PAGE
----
It’s a fair question to ask how to account for period between jobs. Depending on the circumstances, it may not matter very much. But it’s always a good idea to have an answer.
Vulnerability management and patch management are close relatives. In most companies, think of them as siblings who hate each other. That’s usually how it plays out. It doesn’t always have to be that way, but it takes some thought and strategy from both sides. Here are some ideas for patch management strategy.
What’s the best color to paint a rental property? You have some leeway, of course, but the color you paint it really does make a difference. Both the interior and exterior matter, but it’s more common that the interior needs a paint job.
The other day I heard a reference to the “high side vs low side” of a computer system in a podcast, and the speaker didn’t stop to clarify. Worse yet is when you hear “on the low side” or “on the high side.” I came from the private sector into government contracting myself. I wasn’t born knowing this jargon either, so I’ll explain it.
The most infamous Microsoft patch of all time, in security circles at least, is MS08-067. As the name suggests, it was the 67th security update that Microsoft released in 2008. Less obviously, it fixed a huge problem in a file called netapi32.dll. Of course, 2008 was a long time ago in computing circles, but not far enough. I still hear stories about production servers that are missing MS08-067.
Last week, Microsoft took a look back at MS08-067, sharing some of its own war stories, including how they uncovered the vulnerability, developed a fix, and deployed it quickly. It’s unclear who besides Microsoft knew about the problem at the time, but one must assume others were aware of it and using it. They certainly were after the fall of 2008.
Much has been made of Hillary Clinton’s use of her own mail server, running out of her home. It didn’t change my opinion of her, and I don’t think it changed anyone else’s either–it just reinforces what everyone has thought of her since the early 1990s. Then, Ars Technica came forward with the bizarre case of Scott Gration, an ambassador who ran his own shadow IT shop out of a bathroom stall in Nairobi.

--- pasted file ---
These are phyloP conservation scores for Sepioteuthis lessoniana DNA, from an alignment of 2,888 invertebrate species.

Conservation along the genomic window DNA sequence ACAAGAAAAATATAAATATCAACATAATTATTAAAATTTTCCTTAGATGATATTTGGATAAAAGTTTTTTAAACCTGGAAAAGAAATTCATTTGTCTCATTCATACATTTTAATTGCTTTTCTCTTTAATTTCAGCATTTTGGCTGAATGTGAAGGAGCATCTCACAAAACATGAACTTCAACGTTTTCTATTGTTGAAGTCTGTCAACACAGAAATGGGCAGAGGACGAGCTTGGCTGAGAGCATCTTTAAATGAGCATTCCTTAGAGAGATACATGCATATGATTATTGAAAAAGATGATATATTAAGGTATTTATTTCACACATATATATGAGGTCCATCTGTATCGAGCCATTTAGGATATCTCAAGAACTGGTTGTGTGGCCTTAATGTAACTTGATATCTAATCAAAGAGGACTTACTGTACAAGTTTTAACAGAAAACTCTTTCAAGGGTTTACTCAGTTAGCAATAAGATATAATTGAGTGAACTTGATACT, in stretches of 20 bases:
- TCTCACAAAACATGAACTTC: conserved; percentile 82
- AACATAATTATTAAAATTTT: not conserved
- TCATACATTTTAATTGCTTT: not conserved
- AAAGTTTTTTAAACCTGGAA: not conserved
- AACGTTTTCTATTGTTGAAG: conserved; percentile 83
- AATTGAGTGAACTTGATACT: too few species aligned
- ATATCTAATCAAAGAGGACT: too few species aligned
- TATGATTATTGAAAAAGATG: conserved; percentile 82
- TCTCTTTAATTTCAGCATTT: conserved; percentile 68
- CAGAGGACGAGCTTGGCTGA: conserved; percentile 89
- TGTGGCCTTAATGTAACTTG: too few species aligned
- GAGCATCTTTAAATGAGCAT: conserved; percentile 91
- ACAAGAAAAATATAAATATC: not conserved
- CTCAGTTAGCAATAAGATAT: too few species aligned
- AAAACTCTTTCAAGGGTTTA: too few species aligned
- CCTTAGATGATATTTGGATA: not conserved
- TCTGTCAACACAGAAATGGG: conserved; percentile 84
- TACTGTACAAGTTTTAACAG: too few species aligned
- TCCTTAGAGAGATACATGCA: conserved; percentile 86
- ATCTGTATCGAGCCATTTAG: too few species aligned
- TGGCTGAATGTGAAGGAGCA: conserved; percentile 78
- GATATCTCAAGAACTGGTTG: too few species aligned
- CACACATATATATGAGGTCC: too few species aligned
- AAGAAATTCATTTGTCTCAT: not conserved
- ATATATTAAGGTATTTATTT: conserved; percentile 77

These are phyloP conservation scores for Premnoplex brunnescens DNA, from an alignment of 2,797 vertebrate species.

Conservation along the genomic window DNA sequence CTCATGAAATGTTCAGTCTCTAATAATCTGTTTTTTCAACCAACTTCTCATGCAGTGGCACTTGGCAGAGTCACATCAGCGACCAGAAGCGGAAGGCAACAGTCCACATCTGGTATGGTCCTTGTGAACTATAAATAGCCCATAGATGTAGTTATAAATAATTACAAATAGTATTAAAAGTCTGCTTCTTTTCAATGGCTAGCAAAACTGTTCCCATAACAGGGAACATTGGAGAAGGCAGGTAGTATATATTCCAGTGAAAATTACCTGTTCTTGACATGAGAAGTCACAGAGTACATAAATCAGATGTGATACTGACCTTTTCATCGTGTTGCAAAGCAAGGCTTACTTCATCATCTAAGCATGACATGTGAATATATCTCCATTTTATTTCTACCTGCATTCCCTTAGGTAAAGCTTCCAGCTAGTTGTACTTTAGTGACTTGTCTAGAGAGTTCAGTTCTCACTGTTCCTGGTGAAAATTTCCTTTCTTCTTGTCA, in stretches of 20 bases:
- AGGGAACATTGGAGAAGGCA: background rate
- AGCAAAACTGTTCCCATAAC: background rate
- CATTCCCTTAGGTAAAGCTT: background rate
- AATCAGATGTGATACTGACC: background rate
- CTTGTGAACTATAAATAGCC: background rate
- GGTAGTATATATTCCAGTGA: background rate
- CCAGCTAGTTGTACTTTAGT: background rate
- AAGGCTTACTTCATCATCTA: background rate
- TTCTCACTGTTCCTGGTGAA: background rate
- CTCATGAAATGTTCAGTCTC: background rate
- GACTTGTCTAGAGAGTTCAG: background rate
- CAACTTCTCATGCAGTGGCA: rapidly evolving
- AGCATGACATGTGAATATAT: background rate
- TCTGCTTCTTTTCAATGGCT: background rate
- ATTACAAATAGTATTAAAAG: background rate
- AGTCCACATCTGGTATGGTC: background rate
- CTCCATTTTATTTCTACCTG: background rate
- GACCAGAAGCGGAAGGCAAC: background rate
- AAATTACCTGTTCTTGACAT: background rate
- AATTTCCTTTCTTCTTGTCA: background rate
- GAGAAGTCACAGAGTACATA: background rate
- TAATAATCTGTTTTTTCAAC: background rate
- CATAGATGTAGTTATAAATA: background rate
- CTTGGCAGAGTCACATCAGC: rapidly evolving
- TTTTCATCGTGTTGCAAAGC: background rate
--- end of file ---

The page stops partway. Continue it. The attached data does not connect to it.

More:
The money quote from Ars: “In other words, Gration was the end user from hell for an understaffed IT team.” And it concluded with, “[A]s with Clinton, Gration was the boss—and the boss got what the boss wanted.”
Indeed. And it doesn’t just happen in the government.
A college classmate contacted me a week or two ago. A relative of hers got scammed, and she wanted to know what to do.
“Get the charges reversed on the credit card,” was my simple response.
“What about cleaning up the computer?” she asked.
That’s the easy part. Read more
In my day, I did plenty of hardware maintenance in the field. In fact, the only time one of my bosses ever saw me at work, I was swapping out failed memory in a server.
“How’d you know it needed to be done?” he asked.
“It told me.” That’s why I always loved HP Proliant servers. My boss looked confused at my answer but didn’t ask me to elaborate.
But not all of my field maintenance always went quite so smoothly. Read more
I met a young IT contractor a little while back. His talent was sky high. So was his potential. And his rawness. It’s not my place to go into great detail about that rawness, but one thing I noticed about him was that he had a very self-defeating attitude about him. It shouldn’t have been hard for him to succeed as an IT contractor, but he was his own worst enemy.
Several times he started a statement with, “If I don’t get fired,” or something to that effect.
It occurs to me that perhaps my experience as a contractor would be helpful.
I saw a story yet again about the tech worker shortage, and the backlash against H1-B visas. Reading the comments on Slashdot, I increasingly got the feeling the shortage is a mirage. The people are out there, but the matchups with job openings aren’t happening.
My experience may be anecdotal, but it mirrors this. Read more